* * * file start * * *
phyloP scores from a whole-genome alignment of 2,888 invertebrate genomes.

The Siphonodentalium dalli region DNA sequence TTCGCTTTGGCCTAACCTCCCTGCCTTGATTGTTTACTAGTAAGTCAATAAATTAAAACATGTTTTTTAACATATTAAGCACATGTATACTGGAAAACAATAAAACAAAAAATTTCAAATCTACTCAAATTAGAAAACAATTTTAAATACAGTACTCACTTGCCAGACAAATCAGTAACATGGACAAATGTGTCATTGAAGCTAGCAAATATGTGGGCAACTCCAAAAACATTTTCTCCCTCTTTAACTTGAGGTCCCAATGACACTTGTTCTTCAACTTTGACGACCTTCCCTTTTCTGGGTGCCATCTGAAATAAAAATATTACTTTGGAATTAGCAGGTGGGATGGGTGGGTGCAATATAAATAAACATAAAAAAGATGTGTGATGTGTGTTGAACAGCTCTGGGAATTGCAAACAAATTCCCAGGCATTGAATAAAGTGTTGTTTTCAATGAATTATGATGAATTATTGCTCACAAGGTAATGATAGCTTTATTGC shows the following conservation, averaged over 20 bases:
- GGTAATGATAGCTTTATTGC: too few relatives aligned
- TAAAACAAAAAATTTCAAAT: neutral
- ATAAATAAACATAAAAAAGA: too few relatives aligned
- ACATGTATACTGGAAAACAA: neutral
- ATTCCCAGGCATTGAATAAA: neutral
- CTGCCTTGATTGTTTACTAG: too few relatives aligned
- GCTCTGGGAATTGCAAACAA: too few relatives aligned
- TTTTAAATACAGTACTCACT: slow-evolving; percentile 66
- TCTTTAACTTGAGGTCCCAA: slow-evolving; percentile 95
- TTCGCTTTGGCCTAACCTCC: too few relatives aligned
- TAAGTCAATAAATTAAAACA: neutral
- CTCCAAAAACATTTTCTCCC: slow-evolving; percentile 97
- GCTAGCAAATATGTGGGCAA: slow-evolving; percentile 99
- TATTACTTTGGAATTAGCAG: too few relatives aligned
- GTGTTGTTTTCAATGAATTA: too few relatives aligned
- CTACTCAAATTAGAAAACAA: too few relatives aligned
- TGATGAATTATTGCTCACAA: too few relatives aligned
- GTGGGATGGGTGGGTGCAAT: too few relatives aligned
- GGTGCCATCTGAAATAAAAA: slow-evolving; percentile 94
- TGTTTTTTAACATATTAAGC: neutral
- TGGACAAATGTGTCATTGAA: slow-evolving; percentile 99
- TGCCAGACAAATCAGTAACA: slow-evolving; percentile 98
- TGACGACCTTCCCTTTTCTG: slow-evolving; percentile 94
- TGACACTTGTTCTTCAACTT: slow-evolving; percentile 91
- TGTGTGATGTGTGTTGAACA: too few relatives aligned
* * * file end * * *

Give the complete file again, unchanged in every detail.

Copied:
phyloP scores from a whole-genome alignment of 2,888 invertebrate genomes.

The Siphonodentalium dalli region DNA sequence TTCGCTTTGGCCTAACCTCCCTGCCTTGATTGTTTACTAGTAAGTCAATAAATTAAAACATGTTTTTTAACATATTAAGCACATGTATACTGGAAAACAATAAAACAAAAAATTTCAAATCTACTCAAATTAGAAAACAATTTTAAATACAGTACTCACTTGCCAGACAAATCAGTAACATGGACAAATGTGTCATTGAAGCTAGCAAATATGTGGGCAACTCCAAAAACATTTTCTCCCTCTTTAACTTGAGGTCCCAATGACACTTGTTCTTCAACTTTGACGACCTTCCCTTTTCTGGGTGCCATCTGAAATAAAAATATTACTTTGGAATTAGCAGGTGGGATGGGTGGGTGCAATATAAATAAACATAAAAAAGATGTGTGATGTGTGTTGAACAGCTCTGGGAATTGCAAACAAATTCCCAGGCATTGAATAAAGTGTTGTTTTCAATGAATTATGATGAATTATTGCTCACAAGGTAATGATAGCTTTATTGC shows the following conservation, averaged over 20 bases:
- GGTAATGATAGCTTTATTGC: too few relatives aligned
- TAAAACAAAAAATTTCAAAT: neutral
- ATAAATAAACATAAAAAAGA: too few relatives aligned
- ACATGTATACTGGAAAACAA: neutral
- ATTCCCAGGCATTGAATAAA: neutral
- CTGCCTTGATTGTTTACTAG: too few relatives aligned
- GCTCTGGGAATTGCAAACAA: too few relatives aligned
- TTTTAAATACAGTACTCACT: slow-evolving; percentile 66
- TCTTTAACTTGAGGTCCCAA: slow-evolving; percentile 95
- TTCGCTTTGGCCTAACCTCC: too few relatives aligned
- TAAGTCAATAAATTAAAACA: neutral
- CTCCAAAAACATTTTCTCCC: slow-evolving; percentile 97
- GCTAGCAAATATGTGGGCAA: slow-evolving; percentile 99
- TATTACTTTGGAATTAGCAG: too few relatives aligned
- GTGTTGTTTTCAATGAATTA: too few relatives aligned
- CTACTCAAATTAGAAAACAA: too few relatives aligned
- TGATGAATTATTGCTCACAA: too few relatives aligned
- GTGGGATGGGTGGGTGCAAT: too few relatives aligned
- GGTGCCATCTGAAATAAAAA: slow-evolving; percentile 94
- TGTTTTTTAACATATTAAGC: neutral
- TGGACAAATGTGTCATTGAA: slow-evolving; percentile 99
- TGCCAGACAAATCAGTAACA: slow-evolving; percentile 98
- TGACGACCTTCCCTTTTCTG: slow-evolving; percentile 94
- TGACACTTGTTCTTCAACTT: slow-evolving; percentile 91
- TGTGTGATGTGTGTTGAACA: too few relatives aligned